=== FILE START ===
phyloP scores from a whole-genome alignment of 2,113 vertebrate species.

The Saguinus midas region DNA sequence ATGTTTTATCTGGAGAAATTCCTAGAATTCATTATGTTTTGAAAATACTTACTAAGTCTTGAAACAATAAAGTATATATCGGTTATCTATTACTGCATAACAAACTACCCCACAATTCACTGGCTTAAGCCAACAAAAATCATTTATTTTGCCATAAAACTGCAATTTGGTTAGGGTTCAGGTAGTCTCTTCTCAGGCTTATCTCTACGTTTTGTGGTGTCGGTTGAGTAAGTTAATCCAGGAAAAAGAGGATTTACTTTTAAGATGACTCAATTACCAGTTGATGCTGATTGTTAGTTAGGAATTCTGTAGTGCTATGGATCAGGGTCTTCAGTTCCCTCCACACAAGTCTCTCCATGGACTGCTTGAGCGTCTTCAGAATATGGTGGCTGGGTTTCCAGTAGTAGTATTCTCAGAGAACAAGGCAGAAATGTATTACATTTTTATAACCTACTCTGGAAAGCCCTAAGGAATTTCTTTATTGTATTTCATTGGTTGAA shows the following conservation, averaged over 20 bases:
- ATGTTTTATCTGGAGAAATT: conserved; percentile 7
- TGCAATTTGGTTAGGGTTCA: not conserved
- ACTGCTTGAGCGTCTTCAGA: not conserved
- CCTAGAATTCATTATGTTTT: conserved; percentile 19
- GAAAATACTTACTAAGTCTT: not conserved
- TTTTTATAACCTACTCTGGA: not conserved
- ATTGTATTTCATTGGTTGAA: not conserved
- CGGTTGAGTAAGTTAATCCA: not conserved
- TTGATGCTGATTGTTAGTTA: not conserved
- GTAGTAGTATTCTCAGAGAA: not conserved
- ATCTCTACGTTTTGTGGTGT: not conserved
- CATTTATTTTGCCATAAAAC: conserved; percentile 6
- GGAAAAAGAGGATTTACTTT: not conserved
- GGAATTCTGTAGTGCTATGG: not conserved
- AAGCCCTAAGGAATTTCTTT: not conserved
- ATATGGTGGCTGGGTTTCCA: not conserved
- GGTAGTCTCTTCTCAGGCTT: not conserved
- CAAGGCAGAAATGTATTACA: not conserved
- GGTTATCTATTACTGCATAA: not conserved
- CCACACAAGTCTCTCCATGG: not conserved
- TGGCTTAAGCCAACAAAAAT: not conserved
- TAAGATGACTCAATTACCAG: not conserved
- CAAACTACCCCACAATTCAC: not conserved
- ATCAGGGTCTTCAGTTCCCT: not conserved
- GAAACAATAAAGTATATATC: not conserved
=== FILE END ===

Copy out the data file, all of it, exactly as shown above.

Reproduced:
phyloP scores from a whole-genome alignment of 2,113 vertebrate species.

The Saguinus midas region DNA sequence ATGTTTTATCTGGAGAAATTCCTAGAATTCATTATGTTTTGAAAATACTTACTAAGTCTTGAAACAATAAAGTATATATCGGTTATCTATTACTGCATAACAAACTACCCCACAATTCACTGGCTTAAGCCAACAAAAATCATTTATTTTGCCATAAAACTGCAATTTGGTTAGGGTTCAGGTAGTCTCTTCTCAGGCTTATCTCTACGTTTTGTGGTGTCGGTTGAGTAAGTTAATCCAGGAAAAAGAGGATTTACTTTTAAGATGACTCAATTACCAGTTGATGCTGATTGTTAGTTAGGAATTCTGTAGTGCTATGGATCAGGGTCTTCAGTTCCCTCCACACAAGTCTCTCCATGGACTGCTTGAGCGTCTTCAGAATATGGTGGCTGGGTTTCCAGTAGTAGTATTCTCAGAGAACAAGGCAGAAATGTATTACATTTTTATAACCTACTCTGGAAAGCCCTAAGGAATTTCTTTATTGTATTTCATTGGTTGAA shows the following conservation, averaged over 20 bases:
- ATGTTTTATCTGGAGAAATT: conserved; percentile 7
- TGCAATTTGGTTAGGGTTCA: not conserved
- ACTGCTTGAGCGTCTTCAGA: not conserved
- CCTAGAATTCATTATGTTTT: conserved; percentile 19
- GAAAATACTTACTAAGTCTT: not conserved
- TTTTTATAACCTACTCTGGA: not conserved
- ATTGTATTTCATTGGTTGAA: not conserved
- CGGTTGAGTAAGTTAATCCA: not conserved
- TTGATGCTGATTGTTAGTTA: not conserved
- GTAGTAGTATTCTCAGAGAA: not conserved
- ATCTCTACGTTTTGTGGTGT: not conserved
- CATTTATTTTGCCATAAAAC: conserved; percentile 6
- GGAAAAAGAGGATTTACTTT: not conserved
- GGAATTCTGTAGTGCTATGG: not conserved
- AAGCCCTAAGGAATTTCTTT: not conserved
- ATATGGTGGCTGGGTTTCCA: not conserved
- GGTAGTCTCTTCTCAGGCTT: not conserved
- CAAGGCAGAAATGTATTACA: not conserved
- GGTTATCTATTACTGCATAA: not conserved
- CCACACAAGTCTCTCCATGG: not conserved
- TGGCTTAAGCCAACAAAAAT: not conserved
- TAAGATGACTCAATTACCAG: not conserved
- CAAACTACCCCACAATTCAC: not conserved
- ATCAGGGTCTTCAGTTCCCT: not conserved
- GAAACAATAAAGTATATATC: not conserved